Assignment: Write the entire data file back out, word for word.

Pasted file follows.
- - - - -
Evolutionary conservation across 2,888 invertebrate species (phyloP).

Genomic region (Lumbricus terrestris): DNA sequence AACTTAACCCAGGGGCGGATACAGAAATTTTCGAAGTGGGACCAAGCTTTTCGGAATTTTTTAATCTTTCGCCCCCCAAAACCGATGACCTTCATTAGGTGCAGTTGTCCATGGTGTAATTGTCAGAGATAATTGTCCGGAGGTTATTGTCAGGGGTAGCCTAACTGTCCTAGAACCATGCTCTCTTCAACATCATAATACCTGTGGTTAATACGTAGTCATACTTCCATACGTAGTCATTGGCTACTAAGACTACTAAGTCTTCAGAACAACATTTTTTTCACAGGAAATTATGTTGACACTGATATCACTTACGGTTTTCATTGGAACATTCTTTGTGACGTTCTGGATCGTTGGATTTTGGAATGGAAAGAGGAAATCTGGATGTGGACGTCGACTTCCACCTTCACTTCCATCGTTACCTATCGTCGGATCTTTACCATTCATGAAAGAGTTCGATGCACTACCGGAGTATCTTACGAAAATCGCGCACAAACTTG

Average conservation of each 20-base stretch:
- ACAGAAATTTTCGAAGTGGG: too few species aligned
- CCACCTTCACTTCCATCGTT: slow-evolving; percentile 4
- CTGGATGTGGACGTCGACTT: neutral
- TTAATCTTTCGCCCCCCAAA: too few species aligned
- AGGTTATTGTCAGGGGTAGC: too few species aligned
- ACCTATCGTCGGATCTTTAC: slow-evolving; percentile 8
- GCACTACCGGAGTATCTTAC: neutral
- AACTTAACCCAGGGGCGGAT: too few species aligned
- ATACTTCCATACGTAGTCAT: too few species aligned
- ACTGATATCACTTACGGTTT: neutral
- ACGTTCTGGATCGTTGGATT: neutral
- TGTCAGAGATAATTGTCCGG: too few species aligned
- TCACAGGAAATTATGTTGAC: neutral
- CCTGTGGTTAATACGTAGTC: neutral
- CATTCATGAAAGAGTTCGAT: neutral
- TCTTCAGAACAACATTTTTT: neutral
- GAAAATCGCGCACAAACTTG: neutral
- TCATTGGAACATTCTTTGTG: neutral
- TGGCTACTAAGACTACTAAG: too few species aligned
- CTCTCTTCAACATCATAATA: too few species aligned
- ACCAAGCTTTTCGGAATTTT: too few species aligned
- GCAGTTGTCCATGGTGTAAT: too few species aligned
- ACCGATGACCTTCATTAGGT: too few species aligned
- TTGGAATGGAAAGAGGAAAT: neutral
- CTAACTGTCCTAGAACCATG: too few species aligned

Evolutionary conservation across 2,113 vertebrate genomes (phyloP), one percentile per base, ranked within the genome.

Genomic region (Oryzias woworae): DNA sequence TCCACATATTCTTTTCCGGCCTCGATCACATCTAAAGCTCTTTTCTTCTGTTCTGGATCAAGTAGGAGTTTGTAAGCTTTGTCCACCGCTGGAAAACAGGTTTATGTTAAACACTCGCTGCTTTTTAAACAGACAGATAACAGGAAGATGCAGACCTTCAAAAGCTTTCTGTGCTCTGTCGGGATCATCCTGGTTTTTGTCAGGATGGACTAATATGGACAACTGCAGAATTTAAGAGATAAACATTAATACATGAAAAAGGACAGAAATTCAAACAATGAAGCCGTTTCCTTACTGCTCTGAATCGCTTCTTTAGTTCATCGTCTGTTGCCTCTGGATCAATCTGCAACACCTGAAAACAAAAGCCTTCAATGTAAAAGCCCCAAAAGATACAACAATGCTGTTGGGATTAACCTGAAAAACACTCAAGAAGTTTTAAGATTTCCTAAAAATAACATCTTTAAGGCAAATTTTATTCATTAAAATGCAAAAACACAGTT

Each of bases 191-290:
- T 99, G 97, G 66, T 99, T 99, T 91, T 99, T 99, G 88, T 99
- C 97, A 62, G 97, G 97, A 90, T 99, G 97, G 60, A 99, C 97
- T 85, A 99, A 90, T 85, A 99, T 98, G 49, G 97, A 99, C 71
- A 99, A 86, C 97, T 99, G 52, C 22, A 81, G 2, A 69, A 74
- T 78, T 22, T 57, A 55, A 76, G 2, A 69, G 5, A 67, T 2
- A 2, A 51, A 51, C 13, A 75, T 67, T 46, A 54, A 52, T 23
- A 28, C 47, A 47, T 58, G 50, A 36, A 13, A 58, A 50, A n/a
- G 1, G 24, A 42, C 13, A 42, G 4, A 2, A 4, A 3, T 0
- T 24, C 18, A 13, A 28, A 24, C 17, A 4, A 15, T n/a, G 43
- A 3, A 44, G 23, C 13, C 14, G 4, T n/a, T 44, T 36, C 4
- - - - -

Evolutionary conservation across 2,888 invertebrate species (phyloP).

Genomic region (Lumbricus terrestris): DNA sequence AACTTAACCCAGGGGCGGATACAGAAATTTTCGAAGTGGGACCAAGCTTTTCGGAATTTTTTAATCTTTCGCCCCCCAAAACCGATGACCTTCATTAGGTGCAGTTGTCCATGGTGTAATTGTCAGAGATAATTGTCCGGAGGTTATTGTCAGGGGTAGCCTAACTGTCCTAGAACCATGCTCTCTTCAACATCATAATACCTGTGGTTAATACGTAGTCATACTTCCATACGTAGTCATTGGCTACTAAGACTACTAAGTCTTCAGAACAACATTTTTTTCACAGGAAATTATGTTGACACTGATATCACTTACGGTTTTCATTGGAACATTCTTTGTGACGTTCTGGATCGTTGGATTTTGGAATGGAAAGAGGAAATCTGGATGTGGACGTCGACTTCCACCTTCACTTCCATCGTTACCTATCGTCGGATCTTTACCATTCATGAAAGAGTTCGATGCACTACCGGAGTATCTTACGAAAATCGCGCACAAACTTG

Average conservation of each 20-base stretch:
- ACAGAAATTTTCGAAGTGGG: too few species aligned
- CCACCTTCACTTCCATCGTT: slow-evolving; percentile 4
- CTGGATGTGGACGTCGACTT: neutral
- TTAATCTTTCGCCCCCCAAA: too few species aligned
- AGGTTATTGTCAGGGGTAGC: too few species aligned
- ACCTATCGTCGGATCTTTAC: slow-evolving; percentile 8
- GCACTACCGGAGTATCTTAC: neutral
- AACTTAACCCAGGGGCGGAT: too few species aligned
- ATACTTCCATACGTAGTCAT: too few species aligned
- ACTGATATCACTTACGGTTT: neutral
- ACGTTCTGGATCGTTGGATT: neutral
- TGTCAGAGATAATTGTCCGG: too few species aligned
- TCACAGGAAATTATGTTGAC: neutral
- CCTGTGGTTAATACGTAGTC: neutral
- CATTCATGAAAGAGTTCGAT: neutral
- TCTTCAGAACAACATTTTTT: neutral
- GAAAATCGCGCACAAACTTG: neutral
- TCATTGGAACATTCTTTGTG: neutral
- TGGCTACTAAGACTACTAAG: too few species aligned
- CTCTCTTCAACATCATAATA: too few species aligned
- ACCAAGCTTTTCGGAATTTT: too few species aligned
- GCAGTTGTCCATGGTGTAAT: too few species aligned
- ACCGATGACCTTCATTAGGT: too few species aligned
- TTGGAATGGAAAGAGGAAAT: neutral
- CTAACTGTCCTAGAACCATG: too few species aligned

Evolutionary conservation across 2,113 vertebrate genomes (phyloP), one percentile per base, ranked within the genome.

Genomic region (Oryzias woworae): DNA sequence TCCACATATTCTTTTCCGGCCTCGATCACATCTAAAGCTCTTTTCTTCTGTTCTGGATCAAGTAGGAGTTTGTAAGCTTTGTCCACCGCTGGAAAACAGGTTTATGTTAAACACTCGCTGCTTTTTAAACAGACAGATAACAGGAAGATGCAGACCTTCAAAAGCTTTCTGTGCTCTGTCGGGATCATCCTGGTTTTTGTCAGGATGGACTAATATGGACAACTGCAGAATTTAAGAGATAAACATTAATACATGAAAAAGGACAGAAATTCAAACAATGAAGCCGTTTCCTTACTGCTCTGAATCGCTTCTTTAGTTCATCGTCTGTTGCCTCTGGATCAATCTGCAACACCTGAAAACAAAAGCCTTCAATGTAAAAGCCCCAAAAGATACAACAATGCTGTTGGGATTAACCTGAAAAACACTCAAGAAGTTTTAAGATTTCCTAAAAATAACATCTTTAAGGCAAATTTTATTCATTAAAATGCAAAAACACAGTT

Each of bases 191-290:
- T 99, G 97, G 66, T 99, T 99, T 91, T 99, T 99, G 88, T 99
- C 97, A 62, G 97, G 97, A 90, T 99, G 97, G 60, A 99, C 97
- T 85, A 99, A 90, T 85, A 99, T 98, G 49, G 97, A 99, C 71
- A 99, A 86, C 97, T 99, G 52, C 22, A 81, G 2, A 69, A 74
- T 78, T 22, T 57, A 55, A 76, G 2, A 69, G 5, A 67, T 2
- A 2, A 51, A 51, C 13, A 75, T 67, T 46, A 54, A 52, T 23
- A 28, C 47, A 47, T 58, G 50, A 36, A 13, A 58, A 50, A n/a
- G 1, G 24, A 42, C 13, A 42, G 4, A 2, A 4, A 3, T 0
- T 24, C 18, A 13, A 28, A 24, C 17, A 4, A 15, T n/a, G 43
- A 3, A 44, G 23, C 13, C 14, G 4, T n/a, T 44, T 36, C 4